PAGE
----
Since jhr believes in the power of the media to change lives and aid development through awareness of human rights, while in Cape Coast, I decided to take a look at a particular medium that is often overlooked, theatre, to see how it has been contributing to Ghana’s development agenda.
Although performance has always been a part of African culture, especially here in Ghana, today’s theatre is focusing largely on contemporary issues even when performances retain traditional stylistic elements. I sat down with Kelvin and Maxwell, two students of the Theatre Department at the University of Cape Coast (UCC), to talk about the potential for theatre to create positive change both on campus and throughout the nation.
Kelvin, a directing major as well as the president of the Association of Students of Performing Arts, described two distinct programs at UCC. The first, Theatre for Development, focuses specifically on plays that educate audiences about social issues such as the transmission of HIV. The department’s coordinator touted the program for tackling controversial topics such as female genital mutilation. In this instance, students use theatre to explain the dangers and effects of the procedure and urge communities to stop the practice. “They look at the situation and then they act on it, be it political, [about] social life or cultural,” the coordinator said of the program’s students.
The second program, Theatre in Education, teaches both how to involve young school children in theatre as well as using theatre as an educational tool in their classrooms. As a final project, students go into junior high schools to involve the students in the creation of a play. Using both traditional and contemporary plays, young students learn about their culture as well as contemporary issues. These students are also empowered to speak out and have their voices heard, a useful skill for children growing up at a time when many traditional norms must be challenged in society.
UCC theatre students are also starting to reap the benefits of a theatrical education both on and off the stage. Employers in Ghana are beginning to hire theatre students for their inherent public relations skills. Many theatre students at UCC, where one can major in sound and lights, costuming and makeup, set design, production marketing and management, as well as acting, directing or playwriting, are finding jobs in Ghana’s quickly expanding television and film industries. The coordinator also said that banks are now some of the leading employers of theatre graduates because of their ability to effortlessly address large crowds of financial executives as well as their excellent stress management skills.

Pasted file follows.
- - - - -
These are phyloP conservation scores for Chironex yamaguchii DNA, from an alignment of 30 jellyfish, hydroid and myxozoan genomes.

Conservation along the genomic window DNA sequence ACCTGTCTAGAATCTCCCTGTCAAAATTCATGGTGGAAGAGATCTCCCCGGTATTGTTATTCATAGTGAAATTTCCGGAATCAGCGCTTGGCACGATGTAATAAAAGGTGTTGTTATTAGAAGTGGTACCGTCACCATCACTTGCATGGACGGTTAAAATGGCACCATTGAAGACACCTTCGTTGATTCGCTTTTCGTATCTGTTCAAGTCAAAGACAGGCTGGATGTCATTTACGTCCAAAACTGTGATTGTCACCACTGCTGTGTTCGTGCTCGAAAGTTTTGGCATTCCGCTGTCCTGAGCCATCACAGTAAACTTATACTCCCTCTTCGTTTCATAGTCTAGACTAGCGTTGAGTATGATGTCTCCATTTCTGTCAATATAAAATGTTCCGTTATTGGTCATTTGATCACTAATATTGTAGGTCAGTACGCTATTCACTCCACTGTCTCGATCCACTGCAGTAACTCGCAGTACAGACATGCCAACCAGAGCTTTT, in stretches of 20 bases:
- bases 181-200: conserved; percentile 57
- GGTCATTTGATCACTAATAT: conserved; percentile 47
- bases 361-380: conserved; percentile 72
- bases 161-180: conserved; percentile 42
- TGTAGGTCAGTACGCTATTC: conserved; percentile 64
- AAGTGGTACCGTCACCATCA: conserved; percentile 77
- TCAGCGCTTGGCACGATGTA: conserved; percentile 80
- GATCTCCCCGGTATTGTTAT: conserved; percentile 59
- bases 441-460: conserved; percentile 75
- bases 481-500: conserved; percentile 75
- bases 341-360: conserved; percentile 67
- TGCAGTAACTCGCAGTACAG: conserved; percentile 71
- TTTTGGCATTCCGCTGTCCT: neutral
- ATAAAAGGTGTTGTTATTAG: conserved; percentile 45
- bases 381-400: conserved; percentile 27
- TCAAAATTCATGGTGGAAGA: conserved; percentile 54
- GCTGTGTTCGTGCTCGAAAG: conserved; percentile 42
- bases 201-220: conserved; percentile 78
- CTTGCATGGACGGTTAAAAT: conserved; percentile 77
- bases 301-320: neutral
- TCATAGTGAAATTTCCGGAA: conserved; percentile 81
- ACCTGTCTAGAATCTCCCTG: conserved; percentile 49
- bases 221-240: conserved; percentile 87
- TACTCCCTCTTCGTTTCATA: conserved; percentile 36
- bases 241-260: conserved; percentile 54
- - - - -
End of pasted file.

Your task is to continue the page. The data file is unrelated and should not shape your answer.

Kelvin knows all about the importance of stress management. As a final year directing student, he is about to be given only four weeks in which to produce a play. Not only does that require rehearsing a cast of anywhere from 5-25 members, coordinating costumes, lights and sound, but also fundraising any costs over the allotted 200 cedis (about $150) provided by the department. All of this is even more challenging when the play is an example of “total theatre”, the African productions that seamlessly blend theatre with music and dance.
A poster for a recent production of "Tartuffe" at UCC
Though Maxwell and Kelvin feel that the Ghanaian theatre scene is not as vibrant as it could be, a problem that the coordinator links to the current take-home culture in which it is easier to pop a Ghanaian DVD into a player at home than to go to the theatre for the evening, they recognize that society has a lot learn from the medium. The two recently acted in a radio play written by Efo Kwadjo Mawubge, the current director of the National Theatre and one of Maxwell’s favourite playwrights. The play, Aluta Continua, is about the National Service which every graduate of a tertiary institution must complete. For one year, graduates are placed in banks, local government offices and the like all over the country, but it is common practice for elite members of society to influence where their children are placed, often opting to keep them in Accra rather than sending them to the rural regions. This comedy, depicting a meddling minister trying to influence the placement of his son, explores the possibility of a National Service scheme where placement distribution is fair and equal.
The play Maxwell is currently working, “The Family Affair”, is a family drama about two sisters in a broken home. He wants to focus on issues of morality with play. “Most of Africa’s plays are very traditional, but the times are changing and it’s time for Africa to change. I want to write social plays for the new Africa, not the old,” he said. However, no matter how eager the playwright is to send a message, there still needs to be an audience. Passionate students like Kelvin and Maxwell are working hard to keep the spirit of theatre alive in Ghana. “I think that people here don’t know what good theatre can do,” said Maxwell. This is why they believe theatre for development is so important. It brings theatre to the doorstep of the people and spreads an important message along the way.